On Sunday the trail running race starts with 6 stages, 170 km and 26,000 metres of elevation gain in the Himalayas of Nepal.

On Sunday the trail running race starts with 6 stages, 170 km and 26,000 metres of elevation gain in the Himalayas of Nepal.

Imagine that today is the last day you can take a shower in a conventional toilet as you are about to take part in a competition in the place where the highest and most beautiful mountains in the world exist. In the Himalayas of Nepal, in the Solukhumbu region, there are no luxuries for the participants of the Everest Trail Race by Tuga, who from Sunday will share with dozens of runners a personal experience that will last a lifetime. The race, now in its eleventh edition, generates an attraction for the runners that makes them return to a race where they have to carry everything, they need on a technical level during the 6 days of competition (sleeping bag included). The race proposes the daily route, solid and liquid supplies and a camp at the end of each stage where they sleep in a tent with lunch, dinner and breakfast, and a shower after the daily effort with a bucket of water.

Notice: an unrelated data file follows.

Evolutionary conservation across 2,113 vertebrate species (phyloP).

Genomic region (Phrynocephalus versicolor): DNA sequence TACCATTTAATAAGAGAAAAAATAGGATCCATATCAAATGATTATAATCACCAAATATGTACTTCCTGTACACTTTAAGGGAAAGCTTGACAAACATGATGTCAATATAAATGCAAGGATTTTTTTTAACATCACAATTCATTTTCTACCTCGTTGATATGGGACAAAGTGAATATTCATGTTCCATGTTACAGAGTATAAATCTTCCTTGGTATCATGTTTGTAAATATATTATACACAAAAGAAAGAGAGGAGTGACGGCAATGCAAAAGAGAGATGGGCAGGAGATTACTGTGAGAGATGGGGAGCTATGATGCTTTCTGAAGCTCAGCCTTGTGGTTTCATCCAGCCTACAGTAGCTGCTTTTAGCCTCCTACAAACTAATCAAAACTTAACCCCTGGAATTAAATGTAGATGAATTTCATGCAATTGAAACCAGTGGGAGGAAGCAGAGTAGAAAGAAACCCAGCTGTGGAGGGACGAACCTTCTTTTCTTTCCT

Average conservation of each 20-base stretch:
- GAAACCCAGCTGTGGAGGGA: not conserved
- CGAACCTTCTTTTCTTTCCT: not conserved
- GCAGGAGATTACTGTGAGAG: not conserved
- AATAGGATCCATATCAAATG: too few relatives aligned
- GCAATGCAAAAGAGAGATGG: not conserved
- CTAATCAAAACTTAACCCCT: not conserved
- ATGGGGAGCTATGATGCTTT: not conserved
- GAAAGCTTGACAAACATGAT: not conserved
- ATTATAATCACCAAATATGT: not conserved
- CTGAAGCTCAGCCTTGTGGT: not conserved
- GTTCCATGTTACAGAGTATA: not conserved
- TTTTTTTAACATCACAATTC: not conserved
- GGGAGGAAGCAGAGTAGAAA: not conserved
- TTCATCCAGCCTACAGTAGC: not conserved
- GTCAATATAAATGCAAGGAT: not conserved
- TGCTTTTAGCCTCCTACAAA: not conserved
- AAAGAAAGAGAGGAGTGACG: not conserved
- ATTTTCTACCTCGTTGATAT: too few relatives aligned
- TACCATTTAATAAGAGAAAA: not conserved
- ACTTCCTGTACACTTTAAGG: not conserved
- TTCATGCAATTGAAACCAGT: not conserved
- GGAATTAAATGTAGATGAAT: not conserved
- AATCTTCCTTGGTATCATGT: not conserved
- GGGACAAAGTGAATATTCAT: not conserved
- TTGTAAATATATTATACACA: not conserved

And it's the same for everyone. The favourites to win the Everest Trail Race by Tuga are the Nepalese runner Suman Kulung Rai, who is looking for a hat-trick after winning the 2017 and 2019 editions. In last year's race, the duel with the Spanish runner Miguel Heras, who won the final, was memorable. The Catalan runner Marc Ollé, European Skyrunning champion and also Spanish champion in Ultra and online mountain races, is making his debut in the competition this year. In the women's category, Phurwa Sherpa, winner of the 2022 edition, will defend her victory against Manu Vilaseca and Núria Domínguez.

A long journey of 200 km and 9 hours by bus from Kathmandu to Dhap has taken the participants to the camp at an altitude of 2,947 metres where the first day will begin. The terrain of the Everest Trail Race by Tuga is multiple and varied. It runs mainly on mountain trails, used by the locals to get around. Some of it follows well-trodden routes and some of it is off the beaten trekking and human traffic routes. There are very few sections with no gradient, either positive or negative. There are frequent areas of stone steps, combining wooded areas, passing through a multitude of villages and deforested high mountain areas.

On Sunday the adventure begins for everyone with the first stage: 23 km between Dhap and the finish at Chyangsyngma at an altitude of 3,500 metres. It will be colder than usual and muddy after the recent monsoon rains.


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